The Future Of Muay Thai

August 9, 2008 by  

The kids at Sityodtong AKA - The future of Muay Thai
The kids at Sityodtong AKA - The future of Muay Thai
I vagely remember my childhood but I’m pretty sure that when I was 7 years old, I was into “WWF” wrestling and the ninja turtle movies. The closest I came to fighting at that age was when I’d act out the wrestling moves on a pillow while watching summerslam. Of course, at the time, I thought I was a badass.

The scene at the Sityodtong Muay Thai camp is unique to say the least. Upon first walking in, you really don’t know what to make of it. The average age of the people training there is about .. 14. There’s a lot that are younger, and of course, there’s a few older guys like myself. At first, you’re not so sure if the fact that there’s so many kids around is a good thing or a bad thing.

Well, it’s a good thing. The thing about Sityodtong is that they create champions. They start training the kids when they’re around 6 years old and by the time they’re 8, their technique is crisp and they’re able to kick the pads harder than beginners that are twice their age. I can only imagine what would happen if all the 8 year olds from the countries around the world went to war (hand to hand combat only).

Check out these little guys .. and girls, hitting the pads!

So why would this kids want to start training at such a young age? Well, I think it comes back to the fact that in Thailand, the younger generation is expected to provide for the family when the parents stop working. A lot of the girls look to prostitution (most don’t) while a lot of the boys test their skills with Muay Thai as it’s seen as a way “out” of poverty.

There’s a story that needs to be told here.

In most of the gyms, the kids are allowed to train for “free” but if they don’t become good quick, they get kicked out of the camp. The camps want the best fighters because in exchange for the free living & training, the kids are expected to fight and donate a portion of their winnings to the camp. Most Thai fighters rack up between 200-300 fights in their careers.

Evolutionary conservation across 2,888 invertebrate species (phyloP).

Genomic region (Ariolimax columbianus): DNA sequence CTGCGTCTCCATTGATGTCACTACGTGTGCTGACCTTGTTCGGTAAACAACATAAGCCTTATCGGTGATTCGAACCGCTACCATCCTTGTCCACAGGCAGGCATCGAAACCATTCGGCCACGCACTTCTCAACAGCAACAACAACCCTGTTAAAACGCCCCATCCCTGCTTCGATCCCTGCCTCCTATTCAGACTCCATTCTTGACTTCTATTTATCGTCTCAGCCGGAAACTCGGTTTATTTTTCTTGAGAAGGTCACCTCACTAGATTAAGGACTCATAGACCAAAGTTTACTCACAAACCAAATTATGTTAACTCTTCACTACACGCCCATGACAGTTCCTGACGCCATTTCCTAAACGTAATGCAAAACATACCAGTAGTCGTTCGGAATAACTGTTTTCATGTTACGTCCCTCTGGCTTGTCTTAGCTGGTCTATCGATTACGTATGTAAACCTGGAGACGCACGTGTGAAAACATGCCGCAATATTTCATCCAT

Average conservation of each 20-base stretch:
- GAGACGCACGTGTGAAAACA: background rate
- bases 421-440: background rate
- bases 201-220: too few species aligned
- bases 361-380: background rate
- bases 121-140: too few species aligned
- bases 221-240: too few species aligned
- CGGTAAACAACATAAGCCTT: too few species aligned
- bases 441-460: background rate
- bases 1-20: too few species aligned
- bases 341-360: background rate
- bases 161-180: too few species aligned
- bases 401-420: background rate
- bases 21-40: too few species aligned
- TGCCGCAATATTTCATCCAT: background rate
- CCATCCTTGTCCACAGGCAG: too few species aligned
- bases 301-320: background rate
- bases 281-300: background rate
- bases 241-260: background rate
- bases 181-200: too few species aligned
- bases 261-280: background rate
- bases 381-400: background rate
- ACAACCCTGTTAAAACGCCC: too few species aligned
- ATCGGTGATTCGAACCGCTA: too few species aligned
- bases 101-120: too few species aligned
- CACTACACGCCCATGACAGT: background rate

This is where the Sityodtong camp differs. The other day I had the opportunity to sit down with one of the trainers (a former lumpinee champion) and “the boss” and living legend himself – Kru Yodtong (born Erawan Sriwaralak). Kru Yodtong has been recognized by the Kingdom of Thailand as “superior teacher of Muay Thai” and throughout his teaching career, he has trained multiple Thai boxing champions (many of who are current trainers at the camp).

When I was made aware of Kru Yodtong’s contribution to not only Muay Thai, but his people in general, I had to write this story. Unlike at other camps, the fighters at Sityodtong aren’t expected to donate their winnings to the camp. It’s to my understanding that they’re givin half their fight purse up front and the other half goes towards their food, clothing etc.

The kids do not get kicked out of the camp for poor performance. Most of the kids training there are orphins or troubled kids that Kru Yodtong has unselfishly taken in and basically adopted into his family. What’s most important to Kru Yodtong is that these kids succeed in life and become good, productive members of society.

Kru Yodtong passing out lottery tickets to his students (sorry for the poor photo)
Kru Yodtong passing out lottery tickets to his students (sorry for the poor photo)
I guess it’s true when people say that “good things happen to good people” because Kru Yodtong has hit the lottery.. twice. The first time was a jackpot of approx. 56 million baht (just under 2 million US dollars) and the second time was good for another 2 million baht (around 60,000 US dollars). The money was not spent on himself.

Rather, the money was put towards bringing in more orphined and troubled youth. They were given a shelter, food and most importantly, they were given guidance through both Kru Yodtong, the family atmosphere at the camp and of course, the sport of Muay Thai.